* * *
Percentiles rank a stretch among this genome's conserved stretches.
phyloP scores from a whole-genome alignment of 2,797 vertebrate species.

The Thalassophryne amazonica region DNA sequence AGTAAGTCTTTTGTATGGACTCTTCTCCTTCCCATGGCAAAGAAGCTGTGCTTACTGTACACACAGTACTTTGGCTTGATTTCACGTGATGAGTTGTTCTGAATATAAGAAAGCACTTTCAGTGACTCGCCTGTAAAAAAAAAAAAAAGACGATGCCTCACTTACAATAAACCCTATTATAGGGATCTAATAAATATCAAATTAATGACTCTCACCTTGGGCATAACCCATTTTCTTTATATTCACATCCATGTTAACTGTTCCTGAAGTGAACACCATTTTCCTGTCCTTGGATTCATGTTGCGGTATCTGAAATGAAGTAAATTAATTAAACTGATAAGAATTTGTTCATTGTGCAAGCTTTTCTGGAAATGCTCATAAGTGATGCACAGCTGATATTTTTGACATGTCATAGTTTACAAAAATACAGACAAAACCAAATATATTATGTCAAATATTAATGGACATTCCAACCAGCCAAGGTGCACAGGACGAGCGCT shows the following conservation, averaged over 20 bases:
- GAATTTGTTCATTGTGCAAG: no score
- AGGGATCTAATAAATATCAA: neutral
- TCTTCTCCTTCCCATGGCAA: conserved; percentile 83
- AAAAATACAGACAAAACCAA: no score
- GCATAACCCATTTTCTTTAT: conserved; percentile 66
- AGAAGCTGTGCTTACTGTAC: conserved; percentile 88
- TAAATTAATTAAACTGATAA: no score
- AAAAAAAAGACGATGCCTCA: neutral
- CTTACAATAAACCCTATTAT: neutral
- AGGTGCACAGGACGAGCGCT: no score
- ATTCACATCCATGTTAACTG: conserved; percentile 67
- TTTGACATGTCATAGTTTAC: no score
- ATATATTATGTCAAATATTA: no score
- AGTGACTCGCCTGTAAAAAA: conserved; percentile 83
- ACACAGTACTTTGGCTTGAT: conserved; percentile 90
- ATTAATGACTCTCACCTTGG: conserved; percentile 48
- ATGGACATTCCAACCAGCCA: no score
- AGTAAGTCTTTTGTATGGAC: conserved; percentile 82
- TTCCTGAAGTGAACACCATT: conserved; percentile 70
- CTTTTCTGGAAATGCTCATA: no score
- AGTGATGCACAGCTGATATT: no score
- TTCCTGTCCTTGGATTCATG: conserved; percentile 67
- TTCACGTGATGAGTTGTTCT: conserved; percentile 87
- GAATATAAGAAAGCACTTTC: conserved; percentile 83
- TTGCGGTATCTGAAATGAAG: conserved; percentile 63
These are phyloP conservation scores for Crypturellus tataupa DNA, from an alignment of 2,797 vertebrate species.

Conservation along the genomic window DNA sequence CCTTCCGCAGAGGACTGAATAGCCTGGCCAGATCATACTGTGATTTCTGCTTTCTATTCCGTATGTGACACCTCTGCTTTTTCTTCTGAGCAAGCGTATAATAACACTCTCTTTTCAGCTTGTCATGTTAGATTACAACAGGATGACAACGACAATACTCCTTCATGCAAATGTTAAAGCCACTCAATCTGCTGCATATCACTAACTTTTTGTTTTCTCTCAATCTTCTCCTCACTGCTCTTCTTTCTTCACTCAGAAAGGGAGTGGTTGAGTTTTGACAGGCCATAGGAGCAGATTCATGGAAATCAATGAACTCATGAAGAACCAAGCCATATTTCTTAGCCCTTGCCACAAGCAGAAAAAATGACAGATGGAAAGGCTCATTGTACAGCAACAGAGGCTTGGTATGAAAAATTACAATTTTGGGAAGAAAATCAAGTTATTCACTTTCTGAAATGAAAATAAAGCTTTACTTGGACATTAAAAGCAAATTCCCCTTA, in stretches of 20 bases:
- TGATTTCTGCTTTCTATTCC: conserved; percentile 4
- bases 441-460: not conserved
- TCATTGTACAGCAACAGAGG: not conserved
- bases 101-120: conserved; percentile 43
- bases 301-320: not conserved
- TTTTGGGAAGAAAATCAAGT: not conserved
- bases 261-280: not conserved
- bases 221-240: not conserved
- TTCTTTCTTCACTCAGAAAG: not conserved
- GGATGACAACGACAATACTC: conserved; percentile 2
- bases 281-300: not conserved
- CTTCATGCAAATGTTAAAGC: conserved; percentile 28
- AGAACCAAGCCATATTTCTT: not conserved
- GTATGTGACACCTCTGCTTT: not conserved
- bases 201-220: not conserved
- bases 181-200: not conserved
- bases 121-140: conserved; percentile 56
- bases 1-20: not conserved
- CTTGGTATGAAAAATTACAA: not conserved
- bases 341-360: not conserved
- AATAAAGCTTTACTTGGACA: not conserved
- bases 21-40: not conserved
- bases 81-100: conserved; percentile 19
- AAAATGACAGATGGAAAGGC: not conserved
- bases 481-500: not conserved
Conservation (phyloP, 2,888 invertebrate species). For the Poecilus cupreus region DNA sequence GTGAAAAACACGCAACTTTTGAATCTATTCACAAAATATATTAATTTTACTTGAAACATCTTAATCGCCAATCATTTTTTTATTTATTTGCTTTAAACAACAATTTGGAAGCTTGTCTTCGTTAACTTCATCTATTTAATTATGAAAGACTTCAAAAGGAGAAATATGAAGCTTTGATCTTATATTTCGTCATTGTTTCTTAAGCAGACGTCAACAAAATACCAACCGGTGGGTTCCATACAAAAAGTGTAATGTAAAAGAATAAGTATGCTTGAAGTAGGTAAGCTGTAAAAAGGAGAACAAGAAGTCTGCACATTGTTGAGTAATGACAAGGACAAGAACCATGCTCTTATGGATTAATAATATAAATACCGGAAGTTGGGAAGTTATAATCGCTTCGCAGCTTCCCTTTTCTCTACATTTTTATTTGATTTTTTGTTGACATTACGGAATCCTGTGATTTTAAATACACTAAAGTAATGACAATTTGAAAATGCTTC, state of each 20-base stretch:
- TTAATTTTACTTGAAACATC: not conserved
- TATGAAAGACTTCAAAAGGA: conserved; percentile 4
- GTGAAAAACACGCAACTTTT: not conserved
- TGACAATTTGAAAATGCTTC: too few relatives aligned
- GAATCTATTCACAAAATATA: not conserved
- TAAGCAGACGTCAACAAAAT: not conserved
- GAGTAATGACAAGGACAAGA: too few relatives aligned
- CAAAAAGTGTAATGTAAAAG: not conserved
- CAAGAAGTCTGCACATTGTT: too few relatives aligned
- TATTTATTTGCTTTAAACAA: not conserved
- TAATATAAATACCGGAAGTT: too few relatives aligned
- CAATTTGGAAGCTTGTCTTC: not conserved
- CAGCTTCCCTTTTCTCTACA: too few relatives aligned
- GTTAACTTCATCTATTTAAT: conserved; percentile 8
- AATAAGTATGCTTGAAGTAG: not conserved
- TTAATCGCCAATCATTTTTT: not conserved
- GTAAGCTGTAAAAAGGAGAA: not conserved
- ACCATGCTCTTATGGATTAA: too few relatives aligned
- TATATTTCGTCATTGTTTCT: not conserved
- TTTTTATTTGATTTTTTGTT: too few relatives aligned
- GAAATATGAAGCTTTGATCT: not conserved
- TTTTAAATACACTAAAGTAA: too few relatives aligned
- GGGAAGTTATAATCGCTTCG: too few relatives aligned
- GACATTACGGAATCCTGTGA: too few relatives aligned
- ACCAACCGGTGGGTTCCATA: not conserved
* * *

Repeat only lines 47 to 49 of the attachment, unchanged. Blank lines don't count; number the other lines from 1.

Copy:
- bases 121-140: conserved; percentile 56
- bases 1-20: not conserved
- CTTGGTATGAAAAATTACAA: not conserved